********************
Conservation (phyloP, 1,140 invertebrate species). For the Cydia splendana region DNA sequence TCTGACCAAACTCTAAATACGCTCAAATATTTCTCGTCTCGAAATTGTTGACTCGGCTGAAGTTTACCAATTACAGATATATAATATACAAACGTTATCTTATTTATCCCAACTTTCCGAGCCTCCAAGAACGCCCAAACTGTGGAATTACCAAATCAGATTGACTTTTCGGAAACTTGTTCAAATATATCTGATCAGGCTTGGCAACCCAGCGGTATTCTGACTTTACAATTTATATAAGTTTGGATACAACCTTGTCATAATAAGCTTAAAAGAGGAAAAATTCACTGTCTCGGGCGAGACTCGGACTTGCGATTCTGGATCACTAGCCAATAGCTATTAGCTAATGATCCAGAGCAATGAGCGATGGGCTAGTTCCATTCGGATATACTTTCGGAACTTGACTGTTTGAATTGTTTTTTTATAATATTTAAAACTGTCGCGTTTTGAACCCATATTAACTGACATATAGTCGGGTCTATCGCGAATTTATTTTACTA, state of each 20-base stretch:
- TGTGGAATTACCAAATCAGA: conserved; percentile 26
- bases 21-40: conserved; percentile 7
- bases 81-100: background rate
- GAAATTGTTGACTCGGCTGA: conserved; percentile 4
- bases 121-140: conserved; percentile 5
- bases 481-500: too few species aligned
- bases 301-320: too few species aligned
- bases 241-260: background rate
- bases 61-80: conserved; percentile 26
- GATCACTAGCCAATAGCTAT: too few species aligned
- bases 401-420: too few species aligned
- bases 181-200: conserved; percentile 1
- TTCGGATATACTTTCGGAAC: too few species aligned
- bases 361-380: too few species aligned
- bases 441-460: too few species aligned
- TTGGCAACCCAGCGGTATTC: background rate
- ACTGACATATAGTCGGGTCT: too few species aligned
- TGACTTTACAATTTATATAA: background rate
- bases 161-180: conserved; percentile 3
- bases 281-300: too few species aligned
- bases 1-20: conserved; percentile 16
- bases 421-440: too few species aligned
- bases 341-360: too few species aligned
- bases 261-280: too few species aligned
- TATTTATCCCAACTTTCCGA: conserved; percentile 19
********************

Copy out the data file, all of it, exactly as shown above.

Conservation (phyloP, 1,140 invertebrate species). For the Cydia splendana region DNA sequence TCTGACCAAACTCTAAATACGCTCAAATATTTCTCGTCTCGAAATTGTTGACTCGGCTGAAGTTTACCAATTACAGATATATAATATACAAACGTTATCTTATTTATCCCAACTTTCCGAGCCTCCAAGAACGCCCAAACTGTGGAATTACCAAATCAGATTGACTTTTCGGAAACTTGTTCAAATATATCTGATCAGGCTTGGCAACCCAGCGGTATTCTGACTTTACAATTTATATAAGTTTGGATACAACCTTGTCATAATAAGCTTAAAAGAGGAAAAATTCACTGTCTCGGGCGAGACTCGGACTTGCGATTCTGGATCACTAGCCAATAGCTATTAGCTAATGATCCAGAGCAATGAGCGATGGGCTAGTTCCATTCGGATATACTTTCGGAACTTGACTGTTTGAATTGTTTTTTTATAATATTTAAAACTGTCGCGTTTTGAACCCATATTAACTGACATATAGTCGGGTCTATCGCGAATTTATTTTACTA, state of each 20-base stretch:
- TGTGGAATTACCAAATCAGA: conserved; percentile 26
- bases 21-40: conserved; percentile 7
- bases 81-100: background rate
- GAAATTGTTGACTCGGCTGA: conserved; percentile 4
- bases 121-140: conserved; percentile 5
- bases 481-500: too few species aligned
- bases 301-320: too few species aligned
- bases 241-260: background rate
- bases 61-80: conserved; percentile 26
- GATCACTAGCCAATAGCTAT: too few species aligned
- bases 401-420: too few species aligned
- bases 181-200: conserved; percentile 1
- TTCGGATATACTTTCGGAAC: too few species aligned
- bases 361-380: too few species aligned
- bases 441-460: too few species aligned
- TTGGCAACCCAGCGGTATTC: background rate
- ACTGACATATAGTCGGGTCT: too few species aligned
- TGACTTTACAATTTATATAA: background rate
- bases 161-180: conserved; percentile 3
- bases 281-300: too few species aligned
- bases 1-20: conserved; percentile 16
- bases 421-440: too few species aligned
- bases 341-360: too few species aligned
- bases 261-280: too few species aligned
- TATTTATCCCAACTTTCCGA: conserved; percentile 19